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Distance

Above everything, we were in love.

We rode our bikes clumsily across our college town in the blistering fall heat.

He laid a blanket out for us by the shore of a small creek that ran through the park.

We watched the clouds loom by, not a care in the world.

I turned and told him I had not felt this peaceful in a long time.

His jaw defined, soft with eyes bright, matching the vibrancy of the sky.

His body strong, dense held me close, gently shifting with the ease of my words.

I could feel myself falling, wanting to be lost in that moment forever.

We’ve had a lot of moments like this since. Distant places, faces, memories now.

We endured a lot of distance in our relationship.

One full summer apart between my junior and senior year of college.

5 more months during my last semester as a senior.

1 additional month when he moved to North Carolina for a job before I graduated and could move down.

5 more months for training for the Army after not two months of packing my things and moving South.

One weekend a month and two weeks out of the year after that.

And the holidays. Always the holidays.

Above everything, we made it work to be together.

We still loved each other after all.

As time grew on our distance grew with it, even during those cherished moments we did spend together.

We could feel each other each peeling away, always bringing up that feeling from our time in college.

The difference is, we were no longer those people.

Every experience and new distance shaped us into different people.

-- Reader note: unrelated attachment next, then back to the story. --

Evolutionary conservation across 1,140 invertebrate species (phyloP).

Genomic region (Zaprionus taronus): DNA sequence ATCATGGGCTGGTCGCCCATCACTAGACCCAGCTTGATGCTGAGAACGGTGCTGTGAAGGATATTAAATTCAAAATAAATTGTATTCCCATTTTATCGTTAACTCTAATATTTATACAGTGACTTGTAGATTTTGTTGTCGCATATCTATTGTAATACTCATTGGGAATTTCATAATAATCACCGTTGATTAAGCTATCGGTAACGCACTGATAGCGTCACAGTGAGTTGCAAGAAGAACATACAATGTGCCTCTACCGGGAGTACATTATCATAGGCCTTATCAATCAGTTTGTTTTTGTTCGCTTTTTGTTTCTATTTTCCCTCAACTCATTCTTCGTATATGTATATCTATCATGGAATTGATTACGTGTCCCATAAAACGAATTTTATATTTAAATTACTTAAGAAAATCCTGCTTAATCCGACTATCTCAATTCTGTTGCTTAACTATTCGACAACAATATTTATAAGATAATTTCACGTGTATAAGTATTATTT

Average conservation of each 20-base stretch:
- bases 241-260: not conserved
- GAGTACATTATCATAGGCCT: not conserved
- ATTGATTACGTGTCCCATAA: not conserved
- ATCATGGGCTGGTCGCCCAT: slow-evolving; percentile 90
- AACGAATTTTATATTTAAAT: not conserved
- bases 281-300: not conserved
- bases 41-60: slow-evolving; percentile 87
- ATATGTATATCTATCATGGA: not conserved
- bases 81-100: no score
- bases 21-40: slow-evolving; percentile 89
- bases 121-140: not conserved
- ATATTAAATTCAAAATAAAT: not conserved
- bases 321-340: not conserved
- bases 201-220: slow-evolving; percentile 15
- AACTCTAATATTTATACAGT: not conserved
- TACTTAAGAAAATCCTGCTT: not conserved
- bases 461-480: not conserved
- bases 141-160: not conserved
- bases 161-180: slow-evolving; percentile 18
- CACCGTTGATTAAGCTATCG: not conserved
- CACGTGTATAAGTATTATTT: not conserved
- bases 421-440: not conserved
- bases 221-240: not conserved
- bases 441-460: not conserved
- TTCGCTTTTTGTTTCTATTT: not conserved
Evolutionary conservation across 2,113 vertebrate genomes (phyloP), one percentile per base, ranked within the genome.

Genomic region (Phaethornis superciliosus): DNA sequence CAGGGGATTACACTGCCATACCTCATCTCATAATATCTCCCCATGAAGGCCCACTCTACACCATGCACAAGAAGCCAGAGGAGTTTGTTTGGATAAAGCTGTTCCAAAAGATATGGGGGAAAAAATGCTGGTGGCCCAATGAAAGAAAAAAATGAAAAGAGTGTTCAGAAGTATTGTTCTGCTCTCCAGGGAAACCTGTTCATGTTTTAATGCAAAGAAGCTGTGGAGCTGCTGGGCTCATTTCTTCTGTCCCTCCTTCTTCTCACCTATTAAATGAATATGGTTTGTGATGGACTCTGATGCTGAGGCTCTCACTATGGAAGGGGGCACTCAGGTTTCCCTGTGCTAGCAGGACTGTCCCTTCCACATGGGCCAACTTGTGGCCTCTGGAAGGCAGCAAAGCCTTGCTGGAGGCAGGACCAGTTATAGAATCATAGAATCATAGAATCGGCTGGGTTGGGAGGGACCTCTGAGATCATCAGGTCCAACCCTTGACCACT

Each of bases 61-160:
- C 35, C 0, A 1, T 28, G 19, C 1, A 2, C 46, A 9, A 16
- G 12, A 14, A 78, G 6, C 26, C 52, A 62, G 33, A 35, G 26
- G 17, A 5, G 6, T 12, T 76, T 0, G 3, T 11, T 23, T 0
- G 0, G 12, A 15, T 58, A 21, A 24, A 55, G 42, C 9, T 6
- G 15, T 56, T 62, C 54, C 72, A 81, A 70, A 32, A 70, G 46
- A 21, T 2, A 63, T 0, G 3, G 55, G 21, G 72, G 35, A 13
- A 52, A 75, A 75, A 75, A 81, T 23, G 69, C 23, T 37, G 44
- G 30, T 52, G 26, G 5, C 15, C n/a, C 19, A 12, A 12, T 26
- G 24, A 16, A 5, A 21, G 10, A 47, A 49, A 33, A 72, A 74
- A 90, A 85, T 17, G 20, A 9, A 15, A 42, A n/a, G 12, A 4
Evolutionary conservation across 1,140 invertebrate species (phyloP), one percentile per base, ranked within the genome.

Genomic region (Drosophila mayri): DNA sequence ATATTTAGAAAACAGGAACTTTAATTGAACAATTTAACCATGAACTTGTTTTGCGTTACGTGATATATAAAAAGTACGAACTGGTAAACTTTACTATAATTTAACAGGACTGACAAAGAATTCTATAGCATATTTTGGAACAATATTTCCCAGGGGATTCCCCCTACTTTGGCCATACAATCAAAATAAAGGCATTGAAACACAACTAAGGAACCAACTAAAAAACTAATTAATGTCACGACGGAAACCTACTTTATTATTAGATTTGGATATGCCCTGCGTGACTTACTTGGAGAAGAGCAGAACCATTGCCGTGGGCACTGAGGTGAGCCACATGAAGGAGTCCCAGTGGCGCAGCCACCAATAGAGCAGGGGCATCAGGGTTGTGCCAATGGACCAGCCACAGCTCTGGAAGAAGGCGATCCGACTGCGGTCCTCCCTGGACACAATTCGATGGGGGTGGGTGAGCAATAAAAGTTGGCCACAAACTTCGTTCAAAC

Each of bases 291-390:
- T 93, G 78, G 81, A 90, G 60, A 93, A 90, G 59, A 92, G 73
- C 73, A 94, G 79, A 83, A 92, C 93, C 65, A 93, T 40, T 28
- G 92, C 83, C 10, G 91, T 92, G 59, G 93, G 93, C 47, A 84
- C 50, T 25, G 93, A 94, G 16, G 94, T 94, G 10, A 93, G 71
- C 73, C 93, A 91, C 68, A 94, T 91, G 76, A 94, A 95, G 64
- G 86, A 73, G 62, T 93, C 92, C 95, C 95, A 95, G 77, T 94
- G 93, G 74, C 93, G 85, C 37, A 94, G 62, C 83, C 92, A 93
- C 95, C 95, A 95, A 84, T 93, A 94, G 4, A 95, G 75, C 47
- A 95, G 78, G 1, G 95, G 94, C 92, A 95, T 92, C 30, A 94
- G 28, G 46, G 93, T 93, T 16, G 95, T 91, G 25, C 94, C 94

We never quite found the ability to fall back in love with the here and now.

Above everything, we wanted deeply for things to go back to the way they first were and believed if we tried a little harder, they would.

I wish someone would tell you that after some time you start to forget details about the person you once loved with your entire being.

It’s like looking in the face of a stranger. I don’t even know this person and I am married to them.

I don’t know the hardened jaw, the hate and distance in their eyes.

I don’t know the tightened muscles or how to flow with these rigid movements.

I don’t know the person who’s face lights up at the thought of someone else.

Or I do.

I tip toe around my words, loose footing and would like nothing more than to be lost forever.

I am wondering if we ever knew each other through the years or if we will only know the people we once were in that small college town, forever actually lost in that moment.

We’re used to enduring distance, but how the hell did we let each other get so far and would being reminded be enough reason to stay?

 

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